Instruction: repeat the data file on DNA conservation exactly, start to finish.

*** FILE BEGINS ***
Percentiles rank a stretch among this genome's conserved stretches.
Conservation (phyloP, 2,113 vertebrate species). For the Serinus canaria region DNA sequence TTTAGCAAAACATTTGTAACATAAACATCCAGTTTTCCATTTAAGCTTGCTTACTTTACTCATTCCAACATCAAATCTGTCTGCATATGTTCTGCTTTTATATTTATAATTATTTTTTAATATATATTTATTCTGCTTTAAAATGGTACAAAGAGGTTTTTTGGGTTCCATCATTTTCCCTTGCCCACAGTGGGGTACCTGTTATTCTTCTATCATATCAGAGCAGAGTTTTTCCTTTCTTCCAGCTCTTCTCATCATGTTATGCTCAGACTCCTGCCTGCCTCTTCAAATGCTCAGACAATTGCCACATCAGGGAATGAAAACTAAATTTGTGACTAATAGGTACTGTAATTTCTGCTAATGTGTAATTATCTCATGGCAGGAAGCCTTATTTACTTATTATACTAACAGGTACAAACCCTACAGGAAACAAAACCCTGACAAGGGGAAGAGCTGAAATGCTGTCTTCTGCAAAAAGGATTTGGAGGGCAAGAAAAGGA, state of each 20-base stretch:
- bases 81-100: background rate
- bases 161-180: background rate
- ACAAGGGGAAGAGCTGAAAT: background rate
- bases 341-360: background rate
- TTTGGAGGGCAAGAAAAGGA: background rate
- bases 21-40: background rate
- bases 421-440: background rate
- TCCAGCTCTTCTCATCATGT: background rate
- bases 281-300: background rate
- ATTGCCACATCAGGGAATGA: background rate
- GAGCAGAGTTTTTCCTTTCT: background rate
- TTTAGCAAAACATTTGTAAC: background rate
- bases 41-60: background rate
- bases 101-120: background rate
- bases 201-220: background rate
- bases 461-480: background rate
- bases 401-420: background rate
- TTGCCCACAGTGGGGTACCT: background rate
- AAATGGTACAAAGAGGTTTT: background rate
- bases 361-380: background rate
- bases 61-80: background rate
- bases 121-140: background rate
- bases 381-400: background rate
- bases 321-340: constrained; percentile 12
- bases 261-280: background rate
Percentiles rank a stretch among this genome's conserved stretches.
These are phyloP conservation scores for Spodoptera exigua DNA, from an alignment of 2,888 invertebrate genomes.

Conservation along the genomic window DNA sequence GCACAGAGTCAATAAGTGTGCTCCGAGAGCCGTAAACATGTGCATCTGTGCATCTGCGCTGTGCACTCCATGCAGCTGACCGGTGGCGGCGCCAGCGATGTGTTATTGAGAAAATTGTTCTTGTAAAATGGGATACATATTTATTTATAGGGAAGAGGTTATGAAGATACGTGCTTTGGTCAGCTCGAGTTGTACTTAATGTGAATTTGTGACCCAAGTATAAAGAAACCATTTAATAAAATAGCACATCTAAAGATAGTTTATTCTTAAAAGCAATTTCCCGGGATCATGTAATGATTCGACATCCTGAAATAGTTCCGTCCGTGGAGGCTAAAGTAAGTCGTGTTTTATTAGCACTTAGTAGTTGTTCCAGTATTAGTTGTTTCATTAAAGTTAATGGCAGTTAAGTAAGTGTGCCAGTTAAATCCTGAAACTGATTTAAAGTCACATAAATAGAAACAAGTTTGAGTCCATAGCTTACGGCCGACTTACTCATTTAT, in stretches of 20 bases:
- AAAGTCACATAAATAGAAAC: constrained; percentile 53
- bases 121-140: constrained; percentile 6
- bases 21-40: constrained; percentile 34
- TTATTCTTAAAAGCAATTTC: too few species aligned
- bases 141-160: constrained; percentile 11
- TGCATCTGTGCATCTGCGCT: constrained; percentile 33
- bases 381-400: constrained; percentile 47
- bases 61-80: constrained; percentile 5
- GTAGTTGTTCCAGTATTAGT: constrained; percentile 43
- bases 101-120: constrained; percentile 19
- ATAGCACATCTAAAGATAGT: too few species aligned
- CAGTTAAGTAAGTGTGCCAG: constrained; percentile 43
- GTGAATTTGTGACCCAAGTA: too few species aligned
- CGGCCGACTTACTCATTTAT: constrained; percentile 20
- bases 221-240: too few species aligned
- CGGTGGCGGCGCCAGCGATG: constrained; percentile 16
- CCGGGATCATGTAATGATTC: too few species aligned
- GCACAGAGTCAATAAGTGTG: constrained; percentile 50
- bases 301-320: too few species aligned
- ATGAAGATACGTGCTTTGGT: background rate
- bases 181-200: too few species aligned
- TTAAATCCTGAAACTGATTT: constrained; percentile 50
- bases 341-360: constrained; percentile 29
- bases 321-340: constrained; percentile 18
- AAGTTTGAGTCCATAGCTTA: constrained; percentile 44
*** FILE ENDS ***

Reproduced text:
Percentiles rank a stretch among this genome's conserved stretches.
Conservation (phyloP, 2,113 vertebrate species). For the Serinus canaria region DNA sequence TTTAGCAAAACATTTGTAACATAAACATCCAGTTTTCCATTTAAGCTTGCTTACTTTACTCATTCCAACATCAAATCTGTCTGCATATGTTCTGCTTTTATATTTATAATTATTTTTTAATATATATTTATTCTGCTTTAAAATGGTACAAAGAGGTTTTTTGGGTTCCATCATTTTCCCTTGCCCACAGTGGGGTACCTGTTATTCTTCTATCATATCAGAGCAGAGTTTTTCCTTTCTTCCAGCTCTTCTCATCATGTTATGCTCAGACTCCTGCCTGCCTCTTCAAATGCTCAGACAATTGCCACATCAGGGAATGAAAACTAAATTTGTGACTAATAGGTACTGTAATTTCTGCTAATGTGTAATTATCTCATGGCAGGAAGCCTTATTTACTTATTATACTAACAGGTACAAACCCTACAGGAAACAAAACCCTGACAAGGGGAAGAGCTGAAATGCTGTCTTCTGCAAAAAGGATTTGGAGGGCAAGAAAAGGA, state of each 20-base stretch:
- bases 81-100: background rate
- bases 161-180: background rate
- ACAAGGGGAAGAGCTGAAAT: background rate
- bases 341-360: background rate
- TTTGGAGGGCAAGAAAAGGA: background rate
- bases 21-40: background rate
- bases 421-440: background rate
- TCCAGCTCTTCTCATCATGT: background rate
- bases 281-300: background rate
- ATTGCCACATCAGGGAATGA: background rate
- GAGCAGAGTTTTTCCTTTCT: background rate
- TTTAGCAAAACATTTGTAAC: background rate
- bases 41-60: background rate
- bases 101-120: background rate
- bases 201-220: background rate
- bases 461-480: background rate
- bases 401-420: background rate
- TTGCCCACAGTGGGGTACCT: background rate
- AAATGGTACAAAGAGGTTTT: background rate
- bases 361-380: background rate
- bases 61-80: background rate
- bases 121-140: background rate
- bases 381-400: background rate
- bases 321-340: constrained; percentile 12
- bases 261-280: background rate
Percentiles rank a stretch among this genome's conserved stretches.
These are phyloP conservation scores for Spodoptera exigua DNA, from an alignment of 2,888 invertebrate genomes.

Conservation along the genomic window DNA sequence GCACAGAGTCAATAAGTGTGCTCCGAGAGCCGTAAACATGTGCATCTGTGCATCTGCGCTGTGCACTCCATGCAGCTGACCGGTGGCGGCGCCAGCGATGTGTTATTGAGAAAATTGTTCTTGTAAAATGGGATACATATTTATTTATAGGGAAGAGGTTATGAAGATACGTGCTTTGGTCAGCTCGAGTTGTACTTAATGTGAATTTGTGACCCAAGTATAAAGAAACCATTTAATAAAATAGCACATCTAAAGATAGTTTATTCTTAAAAGCAATTTCCCGGGATCATGTAATGATTCGACATCCTGAAATAGTTCCGTCCGTGGAGGCTAAAGTAAGTCGTGTTTTATTAGCACTTAGTAGTTGTTCCAGTATTAGTTGTTTCATTAAAGTTAATGGCAGTTAAGTAAGTGTGCCAGTTAAATCCTGAAACTGATTTAAAGTCACATAAATAGAAACAAGTTTGAGTCCATAGCTTACGGCCGACTTACTCATTTAT, in stretches of 20 bases:
- AAAGTCACATAAATAGAAAC: constrained; percentile 53
- bases 121-140: constrained; percentile 6
- bases 21-40: constrained; percentile 34
- TTATTCTTAAAAGCAATTTC: too few species aligned
- bases 141-160: constrained; percentile 11
- TGCATCTGTGCATCTGCGCT: constrained; percentile 33
- bases 381-400: constrained; percentile 47
- bases 61-80: constrained; percentile 5
- GTAGTTGTTCCAGTATTAGT: constrained; percentile 43
- bases 101-120: constrained; percentile 19
- ATAGCACATCTAAAGATAGT: too few species aligned
- CAGTTAAGTAAGTGTGCCAG: constrained; percentile 43
- GTGAATTTGTGACCCAAGTA: too few species aligned
- CGGCCGACTTACTCATTTAT: constrained; percentile 20
- bases 221-240: too few species aligned
- CGGTGGCGGCGCCAGCGATG: constrained; percentile 16
- CCGGGATCATGTAATGATTC: too few species aligned
- GCACAGAGTCAATAAGTGTG: constrained; percentile 50
- bases 301-320: too few species aligned
- ATGAAGATACGTGCTTTGGT: background rate
- bases 181-200: too few species aligned
- TTAAATCCTGAAACTGATTT: constrained; percentile 50
- bases 341-360: constrained; percentile 29
- bases 321-340: constrained; percentile 18
- AAGTTTGAGTCCATAGCTTA: constrained; percentile 44